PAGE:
Lyon to Port Napoleon
I thought Northumberland had some castles, we've got nothing compared to these. I have never seen so many (well over a hundred on the Saone and Rhone alone) and in excellent condition. Most are still lived in as family homes.
This little fella, at Valence actually comes to the boats and knocks on the stern to be fed, Clive was fishing and felt a tap on the elbow when he turned around it was sitting beside him.The photo's not that good but he is about 1 m long.
Services- you have to plan your steps very carefully, as most of the pontoons are shallow, which is why we were on some days having to complete 80 km. All the locks have pontoons on either side but these are for waiting, the only time the lock keepers will allow you to stay over night is when you've arrived to later to enter. You must leave at first opening 0700 hrs.
The old walled city of Avignon
It pays to ring a head and check the depth, one such halte is Viviers, shown in all the books as 1.2 m (far too shallow for us) on our approach we phoned and were told that the depth was 3 m. We crept in very slowly to find that the depth was 3 m and new pontoons had been put in to accommodate deeper draught boats.
Captain Debs on Watch
Viviers is a place that must be visited, it a wonderfully historic town with small narrow streets and the Cathedral on the hill in the centre of town (this is where we also bumped into a woman and her hubby, who I used to go to school with from Ashington)
Debs on the helm leaving Beaucaire lock, this is the last lock of the rivers. With only the Seagate to go through
The weather on the Saone and Rhone was kind and we only had four days of mistral from the North but that didn't stop us, at times it was gusting up to F7, little white tops and waves that were spraying over the bows, only hours later just before Port St Louis I was pouring buckets of water over myself and the cock pit floor to cool down.
So at 1550 hrs we entered the final lock on the French inland water ways, it's not really a lock but more of a sea gate much the same as the one we entered through all those weeks ago. The system here is different as there are no bollards to moor to, instead there are ropes hanging and you have to hold on. Having said that this lock only varies in height by 15 cm, and when we were in it didn't at all because the sea level and river level were the same.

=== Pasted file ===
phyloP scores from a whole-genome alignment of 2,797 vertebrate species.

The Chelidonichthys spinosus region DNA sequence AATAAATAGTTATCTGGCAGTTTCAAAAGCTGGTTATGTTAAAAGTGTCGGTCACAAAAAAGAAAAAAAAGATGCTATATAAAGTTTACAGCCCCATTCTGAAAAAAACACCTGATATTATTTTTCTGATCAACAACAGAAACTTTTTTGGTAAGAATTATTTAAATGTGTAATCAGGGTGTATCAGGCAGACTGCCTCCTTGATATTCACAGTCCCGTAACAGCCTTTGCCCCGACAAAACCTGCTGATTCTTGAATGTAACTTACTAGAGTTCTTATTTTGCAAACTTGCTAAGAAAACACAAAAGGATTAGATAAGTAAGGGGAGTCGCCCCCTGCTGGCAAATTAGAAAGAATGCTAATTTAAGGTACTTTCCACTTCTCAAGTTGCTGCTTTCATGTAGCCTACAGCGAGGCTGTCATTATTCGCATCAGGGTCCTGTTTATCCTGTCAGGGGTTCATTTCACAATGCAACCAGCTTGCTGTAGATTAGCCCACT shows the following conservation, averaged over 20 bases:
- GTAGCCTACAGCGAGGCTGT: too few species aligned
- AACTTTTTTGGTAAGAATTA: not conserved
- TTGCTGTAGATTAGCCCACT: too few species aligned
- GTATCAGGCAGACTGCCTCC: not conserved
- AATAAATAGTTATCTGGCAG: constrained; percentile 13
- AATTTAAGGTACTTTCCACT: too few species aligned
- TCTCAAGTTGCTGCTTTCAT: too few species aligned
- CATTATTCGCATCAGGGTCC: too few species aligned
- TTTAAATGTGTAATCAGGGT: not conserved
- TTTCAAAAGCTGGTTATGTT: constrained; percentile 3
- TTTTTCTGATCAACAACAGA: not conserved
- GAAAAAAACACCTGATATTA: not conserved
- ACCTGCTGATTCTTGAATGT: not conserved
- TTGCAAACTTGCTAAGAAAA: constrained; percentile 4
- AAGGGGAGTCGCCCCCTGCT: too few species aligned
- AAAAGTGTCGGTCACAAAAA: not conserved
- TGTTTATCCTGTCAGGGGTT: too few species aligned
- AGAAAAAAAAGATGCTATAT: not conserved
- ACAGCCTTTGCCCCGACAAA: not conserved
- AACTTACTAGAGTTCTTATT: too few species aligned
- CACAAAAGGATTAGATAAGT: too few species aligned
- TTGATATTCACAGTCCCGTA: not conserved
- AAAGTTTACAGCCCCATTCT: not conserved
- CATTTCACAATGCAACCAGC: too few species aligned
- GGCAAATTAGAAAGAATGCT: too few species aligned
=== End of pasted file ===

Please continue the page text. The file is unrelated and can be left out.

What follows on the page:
Beaucaire castle one of many on the Rhone and Saone
So at 1600 hrs on Tuesday 31st July we sailed out of the lock into the Med, at 1700 hrs we moored in Port Napoleon where we are to stay for one week to sort the boat out. The mast went back up on 1st August.
Port Napoleon at sunset.
So we got there, it wasn't to be for long as Debs health deteriorated and we had to return home.
Oct 20th 2007
Things appeared to be getting better then took a turn for the worst. At the moment Debs is waiting to go into hospital on the 23rd for an operation to hopefully sort out her problems. And this is how we got home.
Tues August 7th 2007
We had arranged for Tamara to be lifted out of the water and stored at Port Napoleon until we had decided what we were going to do. At 1200hrs we left for the train station and the 1430 hrs tgv from Marseilles to Paris where we spent the night in the Ibis hotel and flew to Newcastle on wed 8th at 1600hrs.
Mon 27 August 2007
The boat was transported by road to Gravelines and on August Bank Holiday I flew back to France to reassemble the boat and sail her back to Ramsgate. This was to be my first time single handed. Needless to say I didn't tell Debs or any member of my family when I was sailing as this would have only caused more worry. Instead I text Debs when I was 30 minutes away from Ramsgate to let her know I was back in the UK. The crossing was good with 15 kt NW winds and traffic was busy but not heavy only once changing course to steer behind a very large tanker of 32m draft. I checked the chart and the low water depth at that point was 35 m, no wonder he asked me to go behind as he couldn't move. Over the next few days we made arrangements for Debs to get a train to Ramsgate and we would sail back to Blyth together.